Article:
Processing Your Payment

Please do not leave this page until complete. This can take a few moments.

July 10, 2019

Federal bill would help Wiscasset with stranded nuclear waste

Maine Yankee File Photo / Nuclear Regulatory Commission An aerial view of Maine Yankee, the Wiscasset nuclear plant whose dismantling and decommissioning was completed in 2005.

New legislation introduced to Congress would provide federal assistance that may help communities like Wiscasset address the impacts of stranded nuclear waste.

Under the legislation, Wiscasset would receive grant funding to offset economic burden of storing spent nuclear fuel, according to a news release.

U.S. Sens. Susan Collins, R-Maine, and Tammy Duckworth, D-Ill., introduced the Sensible, Timely Relief for America’s Nuclear Districts’ Economic Development (STRANDED) Act. Sens. Angus King, I-Maine, Ed Markey, D-Mass., and Bernie Sanders, I-Vt., are original cosponsors of the bill.

The STRANDED Act has received support from the town of Wiscasset, where the board of selectmen passed a resolution last year calling for passage of the bill. 

“Communities across the nation that continue to store spent nuclear fuel are unfairly burdened with the direct and indirect costs of storage,” Collins said in the release. 

Wiscasset is home to the decommissioned Maine Yankee nuclear power plant. 

The legislation would award grants to local government entities to offset the economic impacts of stranded nuclear waste, establish a task force to identify existing funding that could benefit these communities, and create an innovative solutions prize competition to help communities find alternatives to nuclear facilities, generating sites and waste sites.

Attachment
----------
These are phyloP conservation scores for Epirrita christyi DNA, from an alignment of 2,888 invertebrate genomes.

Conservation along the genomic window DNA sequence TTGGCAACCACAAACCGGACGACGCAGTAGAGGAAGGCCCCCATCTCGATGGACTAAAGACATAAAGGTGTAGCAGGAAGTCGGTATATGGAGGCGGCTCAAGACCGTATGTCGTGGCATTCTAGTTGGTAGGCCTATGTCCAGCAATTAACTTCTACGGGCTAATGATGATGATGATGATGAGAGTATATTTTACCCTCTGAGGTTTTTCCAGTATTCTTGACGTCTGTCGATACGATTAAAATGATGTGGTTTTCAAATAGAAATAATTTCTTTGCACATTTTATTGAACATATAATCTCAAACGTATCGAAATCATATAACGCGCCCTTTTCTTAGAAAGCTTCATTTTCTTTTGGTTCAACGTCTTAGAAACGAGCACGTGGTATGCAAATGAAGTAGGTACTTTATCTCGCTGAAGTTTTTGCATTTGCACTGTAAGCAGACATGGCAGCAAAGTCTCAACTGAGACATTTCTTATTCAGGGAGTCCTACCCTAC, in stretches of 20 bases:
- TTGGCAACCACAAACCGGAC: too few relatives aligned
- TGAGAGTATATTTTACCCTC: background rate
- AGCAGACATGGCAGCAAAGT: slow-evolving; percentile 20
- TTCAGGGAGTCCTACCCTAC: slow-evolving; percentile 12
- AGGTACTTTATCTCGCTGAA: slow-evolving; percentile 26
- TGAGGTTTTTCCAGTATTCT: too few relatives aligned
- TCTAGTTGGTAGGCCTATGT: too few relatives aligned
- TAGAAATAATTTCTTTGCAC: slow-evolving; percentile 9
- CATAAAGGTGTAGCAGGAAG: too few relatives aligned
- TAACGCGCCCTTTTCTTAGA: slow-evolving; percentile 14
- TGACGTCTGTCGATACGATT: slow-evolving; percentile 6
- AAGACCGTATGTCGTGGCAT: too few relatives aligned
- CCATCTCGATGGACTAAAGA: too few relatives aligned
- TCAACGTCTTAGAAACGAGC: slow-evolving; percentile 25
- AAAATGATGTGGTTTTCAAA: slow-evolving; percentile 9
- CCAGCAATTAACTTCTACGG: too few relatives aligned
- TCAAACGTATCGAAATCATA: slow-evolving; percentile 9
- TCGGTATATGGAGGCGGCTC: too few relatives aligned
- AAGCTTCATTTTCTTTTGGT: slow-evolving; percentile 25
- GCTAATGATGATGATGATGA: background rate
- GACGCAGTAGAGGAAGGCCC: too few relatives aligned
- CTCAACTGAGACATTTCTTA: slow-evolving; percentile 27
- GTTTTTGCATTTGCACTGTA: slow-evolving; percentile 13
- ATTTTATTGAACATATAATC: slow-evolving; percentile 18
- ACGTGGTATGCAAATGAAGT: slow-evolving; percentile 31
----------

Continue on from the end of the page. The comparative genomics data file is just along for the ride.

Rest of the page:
Under the legislation, affected communities would be eligible for $15 per kilogram of spent nuclear fuel stored, which is consistent with the rate for impact assistance established under the Nuclear Waste Policy Act of 1982. 

Maine Yankee permanently shut down in 1997.  Under the Nuclear Waste Policy Act and a contract with the Department of Energy, the plant's waste was required to be removed by January 1998. However, more than 60 canisters of nuclear waste are still located at the Maine Yankee site.

In 1994, 33% of the state’s net electricity generation came from the Maine Yankee nuclear power station in Wiscasset and another 20% from petroleum-fueled generation. The energy mix of Maine’s power supply has undergone a substantial shift since then.

Maine Yankee’s prominence began to change as the aging plant, in service since 1972, became increasingly more difficult and expensive to run. In response to allegations of safety problems at the plant, the Nuclear Regulatory Commission started a lengthy investigation in 1995.

NRC identified many problems, and Maine Yankee’s owners determined it would be too costly to fix them and decided to permanently shut the plant down in August 1997. The eight-year $500 million decommissioning process was completed in 2005.

Sign up for Enews


Order a PDF